KING: Workmen, you are welcome, for there is great need for more, hewers in the Forest. From Holy Writ, and from our previous teachings, we learn that at the building of the Temple, King Solomon sent to King Hiram of Tyre desiring that the Sidonians might hew cedars of Lebanon for use in the Temple. These timbers were hewed in the forest, brought down to the sea, conveyed in floats to Joppa, and thence overland to Jerusalem. A fraternal Brotherhood existed at that time among the hewers of timber in the forest of Lebanon, as well as among the hewers of stone in the quarries at Jerusalem. The Hewer’s Fraternity was known as the TALL CEDARS OF LEBANON. It was instituted by a royal decree in the days of King Amaram, so that the workers in Lebanon should live and work together in harmony and brotherly love. To this Fraternity only were imparted the secrets of the Forest. Do you desire to learn these secrets?
CANDIDATES: I do.
KING: Are you willing to bind yourself to us by a solemn and lasting obligation?
CANDIDATES: I am.
KING: Then place your right hand over your heart, and in an audible voice repeat after me.
The candidates face the altar, standing in a semi-circle. The Princes stand just behind the right and left sides of the altar facing the candidates. When all are in position, the King descends from his throne and takes his place between the Princes, just behind the altar. In places where it is convenient the lights may be turned off, except the lights upon the altar, which should be red or green. If the whole altar is not made of cedar wood, there should be some pieces of rough cedar, or cedar boughs laid upon it.
 
 
Obligation
 
I, ...—in the presence of his Majesty—King Hiram of Tyre,—the Princes Zadok and Adoniah,—with these Tall Cedars as my witnesses,—and before this altar of cedar wood,—do hereby promise and vow—that I will never reveal—any of the secrets of this Order—that may now,— or at any future time,—be imparted to me as such.
Furthermore, I promise—that I will firmly support—the Supreme Forest and its officers,—and will abide by and loyally obey—all laws, rules, regulations,—orders and edicts—lawfully promulgated by them;—and in the same manner—will loyally support the officers,—and obey the authority and laws—of this, or any other Forest—with which I may be connected.
Furthermore, I promise—that I will neither alter nor change,—subtract from, nor add to,—the written or unwritten Work of the Order—as set forth by the Supreme Forest,—nor will I hold Cedar communication—with any Tall Cedar—who is not a member in good standing—in a lawfully chartered Forest.
Furthermore, I promise—that I will never consent to,—nor assist in the introduction—into any of the ceremonies of the Forest,—or into any meeting or festivities—under its name or auspices,—of anything indecent,—obscene,—irreverent,—immoral, —or harmful to the person or property of any one.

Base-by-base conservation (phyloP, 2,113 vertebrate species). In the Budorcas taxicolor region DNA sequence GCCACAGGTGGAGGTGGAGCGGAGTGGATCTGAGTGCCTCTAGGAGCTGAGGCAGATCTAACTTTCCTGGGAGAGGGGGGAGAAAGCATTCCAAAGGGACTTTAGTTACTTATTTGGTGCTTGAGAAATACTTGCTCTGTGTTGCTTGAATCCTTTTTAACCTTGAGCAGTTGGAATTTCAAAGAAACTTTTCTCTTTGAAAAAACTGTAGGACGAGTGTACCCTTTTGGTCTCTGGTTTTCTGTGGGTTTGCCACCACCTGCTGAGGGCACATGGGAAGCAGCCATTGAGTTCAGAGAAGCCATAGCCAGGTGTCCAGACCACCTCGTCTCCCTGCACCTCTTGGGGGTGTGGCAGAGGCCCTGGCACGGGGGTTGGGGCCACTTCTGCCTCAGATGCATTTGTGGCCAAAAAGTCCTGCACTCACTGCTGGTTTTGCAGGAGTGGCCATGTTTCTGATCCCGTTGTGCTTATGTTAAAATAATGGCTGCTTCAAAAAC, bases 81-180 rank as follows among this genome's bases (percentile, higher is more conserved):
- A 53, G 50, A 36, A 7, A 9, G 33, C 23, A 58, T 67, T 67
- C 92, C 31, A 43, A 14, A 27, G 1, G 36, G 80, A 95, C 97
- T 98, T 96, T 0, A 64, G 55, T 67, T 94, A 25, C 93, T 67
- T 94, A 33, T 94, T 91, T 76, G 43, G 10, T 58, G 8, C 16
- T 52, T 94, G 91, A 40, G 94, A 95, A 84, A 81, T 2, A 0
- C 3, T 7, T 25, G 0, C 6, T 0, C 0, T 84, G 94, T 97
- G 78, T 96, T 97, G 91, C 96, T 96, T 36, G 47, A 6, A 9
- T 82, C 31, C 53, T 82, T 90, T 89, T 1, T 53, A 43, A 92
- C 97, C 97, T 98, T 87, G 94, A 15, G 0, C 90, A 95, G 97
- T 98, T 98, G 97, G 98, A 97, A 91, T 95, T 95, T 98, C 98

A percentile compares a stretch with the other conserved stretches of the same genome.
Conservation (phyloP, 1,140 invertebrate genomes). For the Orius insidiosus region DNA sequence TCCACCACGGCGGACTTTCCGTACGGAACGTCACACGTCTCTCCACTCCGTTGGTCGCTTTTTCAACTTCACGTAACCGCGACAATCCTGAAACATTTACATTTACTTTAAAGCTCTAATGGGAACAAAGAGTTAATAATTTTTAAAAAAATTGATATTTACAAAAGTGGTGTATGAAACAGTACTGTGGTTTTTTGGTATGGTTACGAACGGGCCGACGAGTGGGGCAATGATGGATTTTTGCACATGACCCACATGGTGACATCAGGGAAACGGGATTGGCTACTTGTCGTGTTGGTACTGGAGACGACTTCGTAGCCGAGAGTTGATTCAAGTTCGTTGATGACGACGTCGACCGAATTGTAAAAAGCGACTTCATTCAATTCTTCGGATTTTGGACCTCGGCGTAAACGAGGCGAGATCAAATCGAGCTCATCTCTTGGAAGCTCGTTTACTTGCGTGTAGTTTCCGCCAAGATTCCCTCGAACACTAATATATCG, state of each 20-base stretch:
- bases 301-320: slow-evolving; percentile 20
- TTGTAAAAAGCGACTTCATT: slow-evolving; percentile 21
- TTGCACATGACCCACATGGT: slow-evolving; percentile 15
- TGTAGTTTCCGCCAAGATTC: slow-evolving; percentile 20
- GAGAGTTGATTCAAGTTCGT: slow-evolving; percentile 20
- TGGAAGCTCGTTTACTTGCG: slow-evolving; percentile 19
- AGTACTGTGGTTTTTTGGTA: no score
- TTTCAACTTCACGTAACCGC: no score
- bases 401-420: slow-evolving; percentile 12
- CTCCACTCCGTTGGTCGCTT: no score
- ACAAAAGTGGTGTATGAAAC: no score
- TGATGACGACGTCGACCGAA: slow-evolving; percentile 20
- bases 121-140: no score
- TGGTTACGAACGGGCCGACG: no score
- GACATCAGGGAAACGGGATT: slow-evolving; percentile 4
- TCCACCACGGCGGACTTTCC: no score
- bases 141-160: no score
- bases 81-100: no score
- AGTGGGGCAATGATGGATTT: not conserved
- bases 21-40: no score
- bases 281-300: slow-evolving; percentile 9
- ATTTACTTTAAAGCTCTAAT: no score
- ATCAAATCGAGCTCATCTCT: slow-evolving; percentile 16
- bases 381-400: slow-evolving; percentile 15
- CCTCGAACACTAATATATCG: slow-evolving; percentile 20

To the faithful observance—of all these promises,—I sincerely vow,—binding myself anew—by all the penalties—of any obligations—I have ever taken elsewhere. So help me God,—and keep me ever firm and true-in this my solemn vow.
At the end of the Obligation, the lights shall be turned on.
ADONIAH: Tall Cedars, Before you is the altar of cedar wood. The original meaning of the word “cedar” is, “grimly rooted, strong tree.” So may you ever be firmly rooted and strong in your love for our Order. And as the cedar wood is everlasting, so is the solemn obligation which you have just taken. Ever be mindful of your threefold promise of Secrecy, Loyalty, and Decency.
ZADOK: Brother Tall Cedars, we welcome you in Friendship, Love, and Brotherhood. Tall Cedarism is but another name for Hospitality and Good Cheer. Friendliness, Sociability, and Good Fellowship are the cardinal principles of our Order, so that when you meet a Tall Cedar, you may be certain that you are meeting a Friend, a Brother, and a Good Fellow. We welcome you as members of ... Forest, Number ....
KING: The ceremony through which you have just passed is not a mere show and spectacle. It has a deep and serious meaning. You have represented skilled wood carvers; artists, as well as craftsmen. The work of hewing timber is very rough for your skillful hands, but you were so loyal to your King, that as soon as you heard of his need, you offered yourself for any service. By such loyalty and willingness, you have shown us the grandeur of patriotism, the dignity of labor, and the beauty of willing service.
You may still be artists, for the highest and truest art is not so much in the thing produced, as in the spirit in which the thing is done. He is indeed the true artist who puts his whole heart and soul into whatever his hands find to do. All labor is equally honorable, and to every one who does his best with a willing heart and mind, the Great Master will say: “Well done, good and faithful servant, thou shall have a great reward.”